The global economy reflects the continuing decentralization of international financial law. The ongoing crisis of confidence in sovereign debt and the European banking industry exposes the European Union’s vulnerability to the sort of economic miscalculations that humbled Lehman Brothers and the entire American financial sector in 2008. 13See Editorial, Curing Europe’s Banking Ills, Fin. Times (Oct. 3, 2011, 11:15 PM), http://www.ft.com/intl/cms/s/0/f659abb6-edb9-11e0-a9a9-00144feab49a.html; Robert Reich, Editorial, Follow the Money: Behind Europe’s Debt Crisis Lurks Another Wall Street Bailout, PBS (Oct. 6, 2011), http://www.pbs.org/wnet/need-to-know/opinion/follow-the-money-behind-europes-debt-crisis-lurks-another-wall-street-bailout. Meanwhile, the “BRIC” nations—Brazil, Russia, India, and China—continue their economic and political ascendancy. 14Brummer, supra note 6 (manuscript at 14); Peter Apps, A Decade on, Rise of BRICs Shaped by September 11, Reuters, Sept. 10, 2011, available at http://af.reuters.com/article/topNews/idAFJOE7890CN20110910. The emerging system of international financial law exhibits distinct multipolarity without inescapable polarization. 15Brummer, supra note 6 (manuscript at 46). Hegemons old and new, from the United States and the European Union to BRIC and lesser blocs, continue to control financial rules within their borders. 16Id. (manuscript at 14). Even more important, the highly decentralized, informal, and market-driven nature of international finance enables national regulators to export their rules and norms to receptive markets around the world. 17Id. As a result, the makers of international financial law routinely share information, engage counterparts, and exhibit a healthy inclination to forge policy through compromise rather than conflict. 18Id. (manuscript at 14, 46).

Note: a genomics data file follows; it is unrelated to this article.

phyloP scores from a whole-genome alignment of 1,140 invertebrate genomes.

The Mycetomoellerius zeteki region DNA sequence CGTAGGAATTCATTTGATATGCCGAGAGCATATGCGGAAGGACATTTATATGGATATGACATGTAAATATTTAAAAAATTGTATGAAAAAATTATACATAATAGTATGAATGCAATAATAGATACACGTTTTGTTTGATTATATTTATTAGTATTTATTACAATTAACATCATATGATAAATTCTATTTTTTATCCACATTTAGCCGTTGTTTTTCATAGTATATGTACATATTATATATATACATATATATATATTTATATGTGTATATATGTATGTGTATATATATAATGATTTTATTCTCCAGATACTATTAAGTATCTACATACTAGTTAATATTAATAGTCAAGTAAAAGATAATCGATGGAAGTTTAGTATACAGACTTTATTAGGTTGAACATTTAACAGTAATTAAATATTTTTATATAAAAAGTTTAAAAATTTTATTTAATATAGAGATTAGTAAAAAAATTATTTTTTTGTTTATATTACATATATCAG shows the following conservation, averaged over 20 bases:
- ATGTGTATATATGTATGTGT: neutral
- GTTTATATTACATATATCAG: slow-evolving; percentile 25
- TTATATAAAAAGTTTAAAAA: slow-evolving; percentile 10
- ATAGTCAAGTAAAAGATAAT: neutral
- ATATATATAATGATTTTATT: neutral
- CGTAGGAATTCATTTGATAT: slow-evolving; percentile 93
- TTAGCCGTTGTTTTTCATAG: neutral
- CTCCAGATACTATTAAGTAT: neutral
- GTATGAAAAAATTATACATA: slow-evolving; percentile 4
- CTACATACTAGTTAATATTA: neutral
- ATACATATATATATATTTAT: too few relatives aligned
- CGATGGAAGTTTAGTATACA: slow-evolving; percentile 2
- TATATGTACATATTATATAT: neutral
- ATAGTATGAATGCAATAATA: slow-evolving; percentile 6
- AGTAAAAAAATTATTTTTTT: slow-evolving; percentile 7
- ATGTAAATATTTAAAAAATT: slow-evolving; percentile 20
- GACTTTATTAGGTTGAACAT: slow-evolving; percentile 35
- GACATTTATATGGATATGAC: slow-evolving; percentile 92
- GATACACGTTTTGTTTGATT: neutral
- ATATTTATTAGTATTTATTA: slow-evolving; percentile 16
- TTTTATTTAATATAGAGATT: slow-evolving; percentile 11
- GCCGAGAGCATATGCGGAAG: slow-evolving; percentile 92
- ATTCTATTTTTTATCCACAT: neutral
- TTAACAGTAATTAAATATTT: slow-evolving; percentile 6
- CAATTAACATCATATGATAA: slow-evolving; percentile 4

In Chapter 2, Soft Law and the Global Financial System describes the architecture of international financial law. 19Id. (manuscript at 51–95). Professor Brummer details the rise of the institutions that promulgate rules, set standards, and enforce compliance in international financial law. 20Id. In stark contrast with the WTO, IMF, and World Bank (the troika of international economic organizations tracing their origins to Bretton Woods), the agencies of international financial law lack the attributes of formal international organizations—institutions created by formal, ratified treaties and validated by “state membership, tangible manifestations of organizational bureaucracy, and an adequate legal pedigree.” 21David Zaring, International Law by Other Means: The Twilight Existence of International Financial Regulatory Organizations, 33 Tex. Int’l L.J. 281, 305 (1998). The principal creators of international financial law fall into four distinct categories: agenda-setters, sectoral standard-setters, specialists, and international monitors. 22Brummer, supra note 6 (manuscript at 58–78). The financial ministers and the central bankers of the Group of Twenty Finance Ministers and Central Bank Governors (“G-20”) work alongside the newer and more technocratic Financial Stability Board in setting the agenda for global financial regulation. 23Id. (manuscript at 60). The task of setting international standards for the regulation of the banking, securities, and insurance industries falls to the Basel Committee on Banking Supervision, the International Organization for Securities Commissions (“IOSCO”), and the International Association of Insurance Supervisors (“IAIS”). 24Id. (manuscript at 61, 63–64). The Basel Committee, IOSCO, and IAIS in turn coordinate their efforts within the Joint Forum on Financial Conglomerates. 25Id. A wide variety of specialized standards emerges from organizations such as the International Accounting Standards Board, the International Federation of Accountants, the Committee on Payment and Settlement Systems, the Financial Action Task Force, the International Association of Deposit Insurers, and the International Swaps and Derivatives Association. 26Id. (manuscript at 58–72). Several “hard law” organizations advance these efforts in a supporting or monitoring capacity. 27Id. (manuscript at 73). The Organisation for Economic Cooperation and Development has devised standards for corporate governance. 28Id. (manuscript at 70–71). The Bank for International Settlements not only supplies research support to international financial standard-setting organizations, but also participates as a private, for-profit provider of reserve management services to central banks and other monetary authorities. 29Id. (manuscript at 73). Finally, the IMF and the World Bank monitor other regulators’ formal compliance with international financial law. 30Id. Together, these heterogeneous entities form a fragmented network of structurally independent actors with distinctive sources of authority and pathways for legal decision-making. 31Anne-Marie Slaughter, A New World Order 36–64 (2004) (describing international regulation as a series of “transgovernmental networks” consisting of executive officials and international organizations).